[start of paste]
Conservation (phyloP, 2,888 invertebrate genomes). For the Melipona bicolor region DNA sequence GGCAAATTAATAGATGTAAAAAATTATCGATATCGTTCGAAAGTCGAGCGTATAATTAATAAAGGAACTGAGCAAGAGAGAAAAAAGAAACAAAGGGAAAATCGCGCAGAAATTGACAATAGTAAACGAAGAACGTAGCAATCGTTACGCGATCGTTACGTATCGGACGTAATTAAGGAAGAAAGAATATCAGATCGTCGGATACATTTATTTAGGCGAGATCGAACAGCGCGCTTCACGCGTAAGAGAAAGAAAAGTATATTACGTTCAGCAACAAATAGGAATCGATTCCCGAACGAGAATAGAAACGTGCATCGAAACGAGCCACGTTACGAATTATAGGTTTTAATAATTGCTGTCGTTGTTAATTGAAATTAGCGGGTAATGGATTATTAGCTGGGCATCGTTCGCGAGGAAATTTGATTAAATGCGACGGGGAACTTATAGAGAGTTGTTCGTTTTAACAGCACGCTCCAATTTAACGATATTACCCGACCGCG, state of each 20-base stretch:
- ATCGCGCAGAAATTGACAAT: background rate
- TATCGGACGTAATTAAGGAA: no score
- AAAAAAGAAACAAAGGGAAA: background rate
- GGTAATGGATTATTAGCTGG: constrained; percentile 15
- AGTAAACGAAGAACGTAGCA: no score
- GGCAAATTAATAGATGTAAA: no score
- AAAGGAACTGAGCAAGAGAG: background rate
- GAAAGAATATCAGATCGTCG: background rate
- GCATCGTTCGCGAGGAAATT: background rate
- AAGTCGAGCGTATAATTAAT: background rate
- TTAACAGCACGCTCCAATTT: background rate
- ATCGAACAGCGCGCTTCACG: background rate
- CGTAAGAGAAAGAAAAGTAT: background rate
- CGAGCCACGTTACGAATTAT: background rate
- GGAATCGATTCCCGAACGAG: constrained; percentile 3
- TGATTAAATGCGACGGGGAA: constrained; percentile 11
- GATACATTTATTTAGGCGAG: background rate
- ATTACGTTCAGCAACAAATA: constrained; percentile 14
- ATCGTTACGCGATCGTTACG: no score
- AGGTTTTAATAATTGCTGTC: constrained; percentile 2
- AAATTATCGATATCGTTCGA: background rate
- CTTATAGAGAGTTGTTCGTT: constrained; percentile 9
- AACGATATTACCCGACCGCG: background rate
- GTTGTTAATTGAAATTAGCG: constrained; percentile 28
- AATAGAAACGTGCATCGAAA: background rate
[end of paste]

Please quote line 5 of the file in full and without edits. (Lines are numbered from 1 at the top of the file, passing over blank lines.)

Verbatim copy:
- GGTAATGGATTATTAGCTGG: constrained; percentile 15